Diagnosing system failures and quirky behavior can be a crap shoot, as the same symptoms can point to any number of culprits. But unless you have reason to believe a specific component is at fault, most troubleshooting quests usually start with the RAM.
If you've recently started experiencing those dreaded blue screens of death (BSoD), then the first question most techs and forum gurus will ask is, "Have you checked your RAM?," and with good reason. Bad RAM is usually associated with the PFN_LIST_CORRUPT and PAGE_FAULT_IN_NONPAGED_AREA errors, but it's not exclusive to just these two. Other warning signs include system stalls, reboots, and generally abnormal behavior.
Testing for faulty memory is relatively easy to do thanks to a diagnostic tool called Memtest86. This handy program runs a series of tests on your RAM, spitting out any errors when/if it finds them. And because Memtest86 runs before Windows has a chance to load, you won't be interrupted by further blue screens while it tests your memory. If you have a faulty kit of RAM, you may see hundreds of errors right away, or in less severe cases, you may need to run several passes (I recommend you let it run overnight).
To get started, you'll need either a blank floppy or CD/DVD disk, then download the latest version of Memtest86 (v3.3 at the time of this writing) for whichever media you plan to use. If using a floppy, double-click the install file, which will open a command prompt with step-by-step instructions. For CD or DVD installations, burn the ISO file as an image, and NOT as a data file. Most CD/DVD burning programs, such as Nero and Roxio, will do this automatically upon double-clicking the ISO, and other programs, like the free CDBurnerXP Pro will not, requiring you to specify you're burning from an image (click on File and select Write Disk from ISO File...).
Once you've made your Memtest86 diagnostic disk, the next step is to boot from it. Stick the disk in the appropriate drive (if you manage to get the floppy to work in an optical drive, or vice versa, I'd like to hear about it!), then restart your system. You may need to change the boot priority in your BIOS so that your system doesn't automatically boot from your hard drive. If so, hit the DEL key during the POST screen (some older systems may require you push F1, F2, ESC, or other combinations). Once you've set the approriate boot priority, Memtest86 will load and run automatically.
It Found Errors! That's it Man, Game Over Man, Game Over!
Not so fast there, Hudson! While Memtest86 errors are almost always indicative of problematic RAM, the diagnostic also checks your CPU, L1 and L2 cache, and your motherboard. So you could have an even bigger problem on your hands, but don't panic, because it might also be as simple as an incorrect timing or voltage setting. Running aggressive latency timings or less than the manufacturer's specified voltage can cause RAM to churn out errors and act exactly like a defective kit. These settings are usually found in the Advanced menu of your BIOS (some Gigabyte owners need to hold CTRL-F1 on the main screen to access the hidden menu), and double-check that your kit of RAM is running within spec. For example, if your manufacturer specifies 5-5-5-15 @ 2.1V and you're running 4-4-4-12 @ 1.9V, then there's a good chance your RAM will choke. Up the voltage and rerun Memtest. If it passes and your system instability goes away, then congratulations, you not only saved yourself an RMA, but also discovered that your RAM is capable of running tighter (lower) timings than advertised. If on the other hand you continue to receive errors, raise those timings back to stock. Also check that the frequency is correct (running DDR2-800 at DDR2-1066 is overclocking).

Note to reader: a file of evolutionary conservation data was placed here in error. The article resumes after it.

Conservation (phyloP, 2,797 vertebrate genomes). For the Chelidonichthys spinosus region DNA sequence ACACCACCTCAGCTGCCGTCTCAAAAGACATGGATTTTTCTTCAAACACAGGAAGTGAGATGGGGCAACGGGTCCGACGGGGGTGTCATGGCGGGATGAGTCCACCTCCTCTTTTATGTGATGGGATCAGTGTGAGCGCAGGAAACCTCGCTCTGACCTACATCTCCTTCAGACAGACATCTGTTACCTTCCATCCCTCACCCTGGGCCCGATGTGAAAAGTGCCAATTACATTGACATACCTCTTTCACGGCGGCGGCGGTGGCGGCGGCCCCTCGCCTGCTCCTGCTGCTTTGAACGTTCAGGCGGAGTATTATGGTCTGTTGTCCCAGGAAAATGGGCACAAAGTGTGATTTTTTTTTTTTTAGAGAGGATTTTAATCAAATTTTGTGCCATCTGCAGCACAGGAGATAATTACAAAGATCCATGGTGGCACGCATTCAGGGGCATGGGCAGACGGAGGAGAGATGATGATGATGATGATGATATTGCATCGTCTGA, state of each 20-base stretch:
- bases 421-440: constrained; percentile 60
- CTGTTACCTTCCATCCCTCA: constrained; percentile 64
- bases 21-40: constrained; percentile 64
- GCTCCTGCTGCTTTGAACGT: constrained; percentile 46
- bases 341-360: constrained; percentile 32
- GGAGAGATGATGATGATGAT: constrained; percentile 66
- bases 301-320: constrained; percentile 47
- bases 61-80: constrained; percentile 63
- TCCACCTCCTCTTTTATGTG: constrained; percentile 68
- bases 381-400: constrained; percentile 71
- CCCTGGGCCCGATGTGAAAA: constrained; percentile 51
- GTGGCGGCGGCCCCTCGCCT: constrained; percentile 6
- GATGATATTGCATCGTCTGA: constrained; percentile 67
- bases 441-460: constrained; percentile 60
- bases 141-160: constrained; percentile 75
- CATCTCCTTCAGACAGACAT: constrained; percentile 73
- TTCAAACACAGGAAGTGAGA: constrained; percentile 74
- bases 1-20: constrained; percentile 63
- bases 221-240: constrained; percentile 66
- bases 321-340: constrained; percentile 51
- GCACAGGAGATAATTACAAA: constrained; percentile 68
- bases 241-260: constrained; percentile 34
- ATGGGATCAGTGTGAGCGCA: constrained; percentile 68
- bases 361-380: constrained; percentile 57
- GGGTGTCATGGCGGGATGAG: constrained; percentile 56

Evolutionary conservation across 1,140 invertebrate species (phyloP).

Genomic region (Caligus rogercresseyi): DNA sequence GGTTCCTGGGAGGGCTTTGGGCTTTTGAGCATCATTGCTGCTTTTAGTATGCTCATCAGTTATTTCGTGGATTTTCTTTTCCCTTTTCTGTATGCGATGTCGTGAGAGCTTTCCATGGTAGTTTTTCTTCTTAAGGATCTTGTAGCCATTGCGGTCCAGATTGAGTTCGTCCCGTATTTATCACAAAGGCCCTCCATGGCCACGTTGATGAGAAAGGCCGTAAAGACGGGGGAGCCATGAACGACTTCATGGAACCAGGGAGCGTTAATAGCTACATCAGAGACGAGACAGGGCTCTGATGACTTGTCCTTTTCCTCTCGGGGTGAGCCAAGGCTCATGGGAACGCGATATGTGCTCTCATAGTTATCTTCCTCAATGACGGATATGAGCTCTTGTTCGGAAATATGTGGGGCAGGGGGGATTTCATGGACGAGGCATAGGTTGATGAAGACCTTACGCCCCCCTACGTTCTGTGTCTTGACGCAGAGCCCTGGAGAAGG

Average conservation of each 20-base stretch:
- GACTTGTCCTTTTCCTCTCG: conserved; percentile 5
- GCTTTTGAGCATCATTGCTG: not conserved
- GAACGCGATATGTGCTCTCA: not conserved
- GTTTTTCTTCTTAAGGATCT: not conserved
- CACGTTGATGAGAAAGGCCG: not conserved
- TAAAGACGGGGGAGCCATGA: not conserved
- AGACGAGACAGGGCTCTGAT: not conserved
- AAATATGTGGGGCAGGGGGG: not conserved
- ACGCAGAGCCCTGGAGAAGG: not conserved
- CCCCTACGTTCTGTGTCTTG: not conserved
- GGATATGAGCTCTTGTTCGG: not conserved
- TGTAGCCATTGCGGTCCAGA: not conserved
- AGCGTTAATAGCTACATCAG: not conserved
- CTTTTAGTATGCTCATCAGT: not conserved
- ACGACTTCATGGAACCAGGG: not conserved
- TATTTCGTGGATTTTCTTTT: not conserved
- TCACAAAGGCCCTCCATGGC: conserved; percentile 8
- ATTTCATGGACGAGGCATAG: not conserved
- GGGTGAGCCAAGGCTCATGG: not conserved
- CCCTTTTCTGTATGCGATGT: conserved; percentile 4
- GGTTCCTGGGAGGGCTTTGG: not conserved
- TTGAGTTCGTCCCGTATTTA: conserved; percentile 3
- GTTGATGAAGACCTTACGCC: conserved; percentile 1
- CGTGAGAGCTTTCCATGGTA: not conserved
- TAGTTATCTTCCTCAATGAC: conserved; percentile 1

If your RAM settings are correct, then test one stick of RAM at a time. While both sticks could be faulty, it's more likely that just one of them is defective. Also test the stick(s) in each DIMM slot to rule out the possibility of a faulty slot, while also providing you with an opportunity to verify you're using the correct slots for dual-channel operation.
I Have a Bad Stick, Should I Buy a New One?
Almost all RAM manufacturers offer lifetime warranties on their chips, so long as you didn't kill the modules by overclocking/volting. And if you inadvertently OC/d/OV'd, be upfront with the manufacturer (you're on the honor system with this one) - the companies worth giving your business to will be more apt to work with you in these situations.
If you do RMA a dual-channel kit, insist on returning both sticks, even if only one is defective. Why? Because dual-channel kits are supposed to be tested by the manufacturer to ensure they play nice together. The chips under the heatspreader on your replacement kit may differ from the ones on your existing kit, even if the make and model are the same, and it's when you mix and match chips that incompatibilities are most likely to occur in a dual-channel environment.